Sligo Creek Stompers bring fiddle, banjo and washboard to New Deal Cafe gig -- Gazette.Net


One of the songs that members of the Sligo Creek Stompers plan to play this weekend in Greenbelt is a traditional American tune called “Lazy John” learned from well-known, Washington, D.C-area fiddler Bruce Molsky.

“You reach out to the masters,” said Adrian Erlinger, upright bass player for the four-piece string band formed in 2010.

The Sligo Creek Stompers, with members from Prince George’s and Montgomery counties and northern Virginia, will return to the New Deal Café on Friday, Feb. 28.

“The New Deal is very supportive of the arts and local bands,” Erlinger said. “We always get a warm welcome.”

“The last time we were there, they moved the tables out of the way, and we had an impromptu contra dance,” he said.

The Stompers will also be performing for a group of contra dancers, beginners included, at Glen Echo Park in Montgomery County on Friday, March 7, followed by a special St. Patrick’s Day event on March 15 in Washington, D.C.

“We play lots of traditional American music that tickles our fancy,” said Erlinger, who lived in Montgomery County before moving to Arlington.

The Sligo Creek Stompers draw on a broad repertoire of bluegrass, old-time Appalachian music, Irish tunes, traditional jazz, as well as “a little bit of country, and a little bit of Western swing,” he said.

Each of its four members also contributes something different to the band’s unique sound.

Full-time musicians Jess Eliot Myhre of Brentwood, who plays clarinet and washboard, and Chris Ousely of Hyattsville, who plays guitar and banjo, also founded and play with the Bumper Jacksons band.

Sarah Foard, the band’s classically trained and Irish-influenced fiddle player, lives in Silver Spring and teaches at Levine School of Music.

“We’re more fiddle driven, while they have more of a New Orleans jazz sound,” said Erlinger about the difference between the two.

A St. Louis native, Erlinger said he was drawn to music early.

“In high school I was listening to Dylan and Uncle Tupelo, [an alternative country band], which was a mix of punk rock and country,” he said.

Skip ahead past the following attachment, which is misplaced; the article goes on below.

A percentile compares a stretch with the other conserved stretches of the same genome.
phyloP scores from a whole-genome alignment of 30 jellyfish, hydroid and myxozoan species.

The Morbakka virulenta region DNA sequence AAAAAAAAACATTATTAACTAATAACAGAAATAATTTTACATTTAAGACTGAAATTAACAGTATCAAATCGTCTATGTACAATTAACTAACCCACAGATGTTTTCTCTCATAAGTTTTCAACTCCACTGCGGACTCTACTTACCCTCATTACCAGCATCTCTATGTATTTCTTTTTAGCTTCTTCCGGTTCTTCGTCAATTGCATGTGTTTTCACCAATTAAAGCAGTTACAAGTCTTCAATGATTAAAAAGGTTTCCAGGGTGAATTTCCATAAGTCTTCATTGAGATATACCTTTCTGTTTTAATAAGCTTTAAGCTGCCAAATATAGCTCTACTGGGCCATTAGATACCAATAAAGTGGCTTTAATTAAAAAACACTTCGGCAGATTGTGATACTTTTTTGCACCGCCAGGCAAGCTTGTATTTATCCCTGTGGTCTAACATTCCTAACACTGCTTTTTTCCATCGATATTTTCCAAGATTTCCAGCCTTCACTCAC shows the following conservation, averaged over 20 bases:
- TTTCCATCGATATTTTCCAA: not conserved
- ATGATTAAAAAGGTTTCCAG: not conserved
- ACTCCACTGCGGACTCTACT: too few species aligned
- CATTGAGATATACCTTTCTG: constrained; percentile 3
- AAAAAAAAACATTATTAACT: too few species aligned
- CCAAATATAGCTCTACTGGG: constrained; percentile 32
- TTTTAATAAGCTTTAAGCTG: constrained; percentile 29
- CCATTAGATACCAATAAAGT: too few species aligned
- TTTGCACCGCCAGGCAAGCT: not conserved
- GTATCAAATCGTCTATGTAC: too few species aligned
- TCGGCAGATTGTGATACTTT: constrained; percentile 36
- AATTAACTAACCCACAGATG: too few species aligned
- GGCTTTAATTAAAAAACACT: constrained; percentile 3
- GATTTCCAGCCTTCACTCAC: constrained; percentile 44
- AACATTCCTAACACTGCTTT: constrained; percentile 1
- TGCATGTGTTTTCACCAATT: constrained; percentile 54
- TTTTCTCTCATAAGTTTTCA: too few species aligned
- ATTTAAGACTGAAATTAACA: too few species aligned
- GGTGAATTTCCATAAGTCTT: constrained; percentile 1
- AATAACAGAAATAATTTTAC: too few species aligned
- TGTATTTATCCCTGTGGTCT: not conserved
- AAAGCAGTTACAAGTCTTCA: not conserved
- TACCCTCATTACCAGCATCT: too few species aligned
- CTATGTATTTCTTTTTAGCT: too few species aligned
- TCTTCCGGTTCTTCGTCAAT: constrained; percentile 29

After moving to Kansas, Erlinger started a bluegrass band with friends.

“We spent hours listening to recording of old time music and all traditional music that came our way,” he said.

The name, Sligo Creek Stompers, draws from several sources, he said.

Stompers are associated with string and jug bands from the 1920s, including Cannon’s Jug Stompers, he said.

Sligo is a county in Ireland, and, locally, Sligo Creek flows through Silver Spring and also Takoma Park, where nationally known guitar player and ethnomusicologist John Fahey grew up, later founding Takoma Records.

“He was a guitar player from the ’60s who played avant garde folk music,” Erlinger said.

The band released its first album, “Sligo Creek Stompers” in 2011 and its second, “Vital Mental Medicine,” in 2013.

The title refers to a banjo that helped buoy the spirits of the stranded crew of the “Endurance” during Ernest Shackleton’s near-fatal trip to Antarctica in the 1900s.

Sometimes the Stompers run into people who think they’re not wild about traditional American tunes, but they end up liking the band.

“They say, ‘I’ve never liked this kind of music, but I think what you guys are doing is great,’” Erlinger said.

He said one reason he likes traditional American music so much is because of its upbeat sound and connection to the community.

“It spoke to me very strongly,” said Erlinger about his passion for playing outdoors in public places such as farmers markets, barn dances and on street corners.

“We’ve played on porches, in backyards — we were creating something,” he said. “I like to share that happiness with other people.”